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12 of 12 people found the following review helpful
4.0 out of 5 stars A great "success" on Amis' part...
Let me just say that Martin Amis is probably not for everyone. His ecceedingly dark meditations on British Middle Class issues (think of it as the dark side to Jane Austen) may be either too disturbing or totally irrelevant to some readers. But for those who go in for dark irony in thick layers, and carefully constructed narratives, Amis is probably for you...
Published on April 29, 2000 by figurat

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1 of 1 people found the following review helpful
3.0 out of 5 stars Not a roaring success, but good enough
Success chronicles a year in the life of Terry Service and Gregory Riding, twenty-something foster brothers who room together and hate each other with a passion. It's not hard to see why, as they are both unlikeable in their polar-opposite ways. Terry is an unattractive, unsuccessful slob, who hasn't had sex in months and is in a job in which he hates and may be fired...
Published on December 21, 2010 by P. J. Owen


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12 of 12 people found the following review helpful
4.0 out of 5 stars A great "success" on Amis' part..., April 29, 2000
This review is from: Success (Paperback)
Let me just say that Martin Amis is probably not for everyone. His ecceedingly dark meditations on British Middle Class issues (think of it as the dark side to Jane Austen) may be either too disturbing or totally irrelevant to some readers. But for those who go in for dark irony in thick layers, and carefully constructed narratives, Amis is probably for you. *Success* chonicles a pivotal year in the life of foster brothers. Terry Service, a "yob", as well as a compelling, gittering pile of neuroses, self-hatred and self-pity who hasn't had sex in months is the adopted brother of Gregory Riding, rich, self-assured, attractive and completely heartless. Terry was adopted after watching his father kill his sister. Add to the antagonistic brew of the two "brothers", unreliable first-person accounts of the year, a decidedly insane sister and some rather biting role reversal, and the book turns out to be a real treat. It's fairly clear early on what is going to happen in the course of the novel, at least in the grand scheme of things, if not in the minutiae of the plot details. It's still a fun ride to watch Amis pull off the expected with incredible panache and some unexpected turns. Trust me, get through the first two chapters and continue reading, it's definitely worth it. What's also interesting is to read Amis' *MONEY* after reading this book. The main character in *MONEY* is like a mix of Terry and Greg (if that were imaginable). *SUCCESS* is a good introduction to the aesthetics of Amis, after this read *MONEY* or *THE INFORMATION*. Then you'll probably be ready for *LONDON FIELDS*.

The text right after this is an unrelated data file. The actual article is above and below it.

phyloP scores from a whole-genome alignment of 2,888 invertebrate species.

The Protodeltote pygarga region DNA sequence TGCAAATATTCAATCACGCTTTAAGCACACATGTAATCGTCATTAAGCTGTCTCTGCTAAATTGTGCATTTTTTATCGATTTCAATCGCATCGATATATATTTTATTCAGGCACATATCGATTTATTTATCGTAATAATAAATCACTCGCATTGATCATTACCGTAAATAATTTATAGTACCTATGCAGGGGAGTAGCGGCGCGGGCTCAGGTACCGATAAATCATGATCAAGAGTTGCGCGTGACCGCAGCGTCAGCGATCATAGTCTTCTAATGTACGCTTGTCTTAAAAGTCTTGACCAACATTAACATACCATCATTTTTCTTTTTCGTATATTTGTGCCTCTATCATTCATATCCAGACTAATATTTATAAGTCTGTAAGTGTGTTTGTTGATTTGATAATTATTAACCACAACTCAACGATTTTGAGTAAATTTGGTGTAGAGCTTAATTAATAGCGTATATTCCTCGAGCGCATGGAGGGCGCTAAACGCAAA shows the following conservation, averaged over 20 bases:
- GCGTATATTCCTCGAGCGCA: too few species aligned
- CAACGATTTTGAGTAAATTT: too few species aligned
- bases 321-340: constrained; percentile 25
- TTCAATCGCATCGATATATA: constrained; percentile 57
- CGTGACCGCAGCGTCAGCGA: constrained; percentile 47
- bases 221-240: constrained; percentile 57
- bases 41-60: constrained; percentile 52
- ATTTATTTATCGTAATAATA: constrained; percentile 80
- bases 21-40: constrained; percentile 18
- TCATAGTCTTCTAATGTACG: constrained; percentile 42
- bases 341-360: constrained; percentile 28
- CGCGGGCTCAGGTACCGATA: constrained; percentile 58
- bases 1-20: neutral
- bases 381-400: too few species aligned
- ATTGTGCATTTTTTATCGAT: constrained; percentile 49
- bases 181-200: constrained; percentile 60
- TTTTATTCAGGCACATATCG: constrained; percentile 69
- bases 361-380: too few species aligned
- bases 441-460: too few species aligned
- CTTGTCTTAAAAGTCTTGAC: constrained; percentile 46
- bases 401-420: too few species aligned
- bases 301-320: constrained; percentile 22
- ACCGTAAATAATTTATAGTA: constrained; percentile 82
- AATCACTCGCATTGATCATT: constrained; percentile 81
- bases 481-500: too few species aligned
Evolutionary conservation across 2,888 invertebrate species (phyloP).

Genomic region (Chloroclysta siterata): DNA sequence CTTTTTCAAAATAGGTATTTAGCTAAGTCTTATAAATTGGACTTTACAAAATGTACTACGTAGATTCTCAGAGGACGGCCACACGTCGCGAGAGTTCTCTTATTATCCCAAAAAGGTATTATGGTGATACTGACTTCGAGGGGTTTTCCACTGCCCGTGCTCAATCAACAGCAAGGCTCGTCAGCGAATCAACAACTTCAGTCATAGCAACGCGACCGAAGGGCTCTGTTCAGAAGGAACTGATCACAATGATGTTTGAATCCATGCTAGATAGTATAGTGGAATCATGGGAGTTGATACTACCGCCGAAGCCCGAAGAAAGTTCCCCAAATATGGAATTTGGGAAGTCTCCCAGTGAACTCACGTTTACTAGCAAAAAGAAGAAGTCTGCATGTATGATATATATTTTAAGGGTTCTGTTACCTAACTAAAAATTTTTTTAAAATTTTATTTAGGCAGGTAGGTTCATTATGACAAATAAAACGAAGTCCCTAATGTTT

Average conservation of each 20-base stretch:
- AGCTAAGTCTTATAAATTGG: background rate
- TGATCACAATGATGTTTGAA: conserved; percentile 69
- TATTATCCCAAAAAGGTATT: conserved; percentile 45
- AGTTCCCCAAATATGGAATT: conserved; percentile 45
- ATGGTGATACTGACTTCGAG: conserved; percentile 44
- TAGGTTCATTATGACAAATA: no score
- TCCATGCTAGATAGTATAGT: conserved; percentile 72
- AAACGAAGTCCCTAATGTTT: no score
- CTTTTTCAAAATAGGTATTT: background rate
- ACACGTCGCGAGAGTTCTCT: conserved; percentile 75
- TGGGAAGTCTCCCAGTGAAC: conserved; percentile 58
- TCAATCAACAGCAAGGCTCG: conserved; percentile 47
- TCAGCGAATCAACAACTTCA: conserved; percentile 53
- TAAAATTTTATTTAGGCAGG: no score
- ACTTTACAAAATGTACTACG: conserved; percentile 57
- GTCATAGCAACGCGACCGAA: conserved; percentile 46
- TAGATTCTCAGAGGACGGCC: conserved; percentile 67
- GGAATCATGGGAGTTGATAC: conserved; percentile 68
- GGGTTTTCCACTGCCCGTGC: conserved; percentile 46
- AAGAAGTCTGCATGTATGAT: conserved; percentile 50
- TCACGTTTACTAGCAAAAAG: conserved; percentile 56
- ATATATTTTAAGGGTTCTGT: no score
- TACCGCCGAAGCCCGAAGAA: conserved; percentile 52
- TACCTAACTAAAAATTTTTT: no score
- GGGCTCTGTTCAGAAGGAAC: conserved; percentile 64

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12 of 13 people found the following review helpful
5.0 out of 5 stars an occasional masterpiece, October 1, 2003
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This review is from: Success (Paperback)
Amis excells at playing nasty tricks on his readers, and "Success" is in many ways an emotional con game. As with all works of satire, the ultimate purpose of the novel is didactic. When "Success" works well (ie, when a reader is enough of a "sucker" to buy into Amis' conceit) it is a meditation on the ways we can be misled by pity, an audience-participation demonstration of the fallability of human sympathy. As such, it's a remarkably thought-provoking read.
That said, the success of "Success" is largely based on reader manipulation. There are a number of reasons why Amis' technique might not work for a particular reader - for instance, if they are easily offended, or if they don't find Amis' brand of humor funny, or (and this is absolutely vital) if they don't share the sympathy-for-the-underdog and corresponding lack-of-sympathy-for-the-overdog mentality upon which Amis' experiment depends. Without an emotional investment from the reader, "Success" reads as a heartlessly empty comedy, rife with cliche, riddled with needless sexism, racism, and homophobia, and featuring characters unique only in their dislikability. Once transformed by the gullability of the reader, however, "Success" becomes a fascinating and enlightening study of contemporary human nature.
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7 of 7 people found the following review helpful
5.0 out of 5 stars Hilarious, intensely moving, gothic coming of age novel, October 15, 1998
By A Customer
This review is from: Success (Paperback)
There is in the life of every man a year which is entered as a confused adolescent and is ended either as an independent fully formed adult, or as a broken human being. Promise, as perceived by others, has very little to do with the outcome. Promise, as perceived by the adolescent himself is also not the determining factor. Amis argues that what ultimately forms the man is the ability to cope with adversity and choose the few avenues that lead somewhere (not necessarily somewhere special), rather than be side-tracked into a dead-end by the need for transient success.
From the first sentence this book keeps the reader riveted and directly involved. Every one of the twelve chapters, one for each month of that formative year, consists of two parts, a first part in which Terry Service tells the reader what is going on in his life and a second part in which his foster brother Gregory Riding takes his turn. The two compete fiercely for the reader's approval and understanding. Terry, insecure and convinced that he is marked for failure, tries to avoid, or at least delay, the disaster he assumes to be his inevitable lot. He succeeds and makes it into a sustainable, if not particularly exciting adulthood. Gregory, ever the spoiled brat and outright psychopath, lies to and deceives everyone including himself until that inevitable moment when everything in his life unravels fast and he runs home only to be faced with his family's financial bankruptcy and his father's death. Murders, suicide and incest give a gothic aura to the tale, but then no one should underestimate the horrors of that metamorphosis whereby the adult human male is formed. Yet the whole thing is made bearable by the protagonists' remarkable sense of humor and by a healthy dose of cynicism and denial. In places the book is hilariously funny, Terry's dialogue with his penis, for one. In other places it is intensely moving, particularly when under all the sibling rivalry, deception and envy, we see traces of decency and ultimately of genuine affection between the two foster brothers.
This is a marvelous book and one cannot fail but notice that it would make a great movie. Leonardo DiCaprio and Joaquin Phoenix were clearly meant to star as Gregory and Terry. But then, who in Hollywood takes my advice? END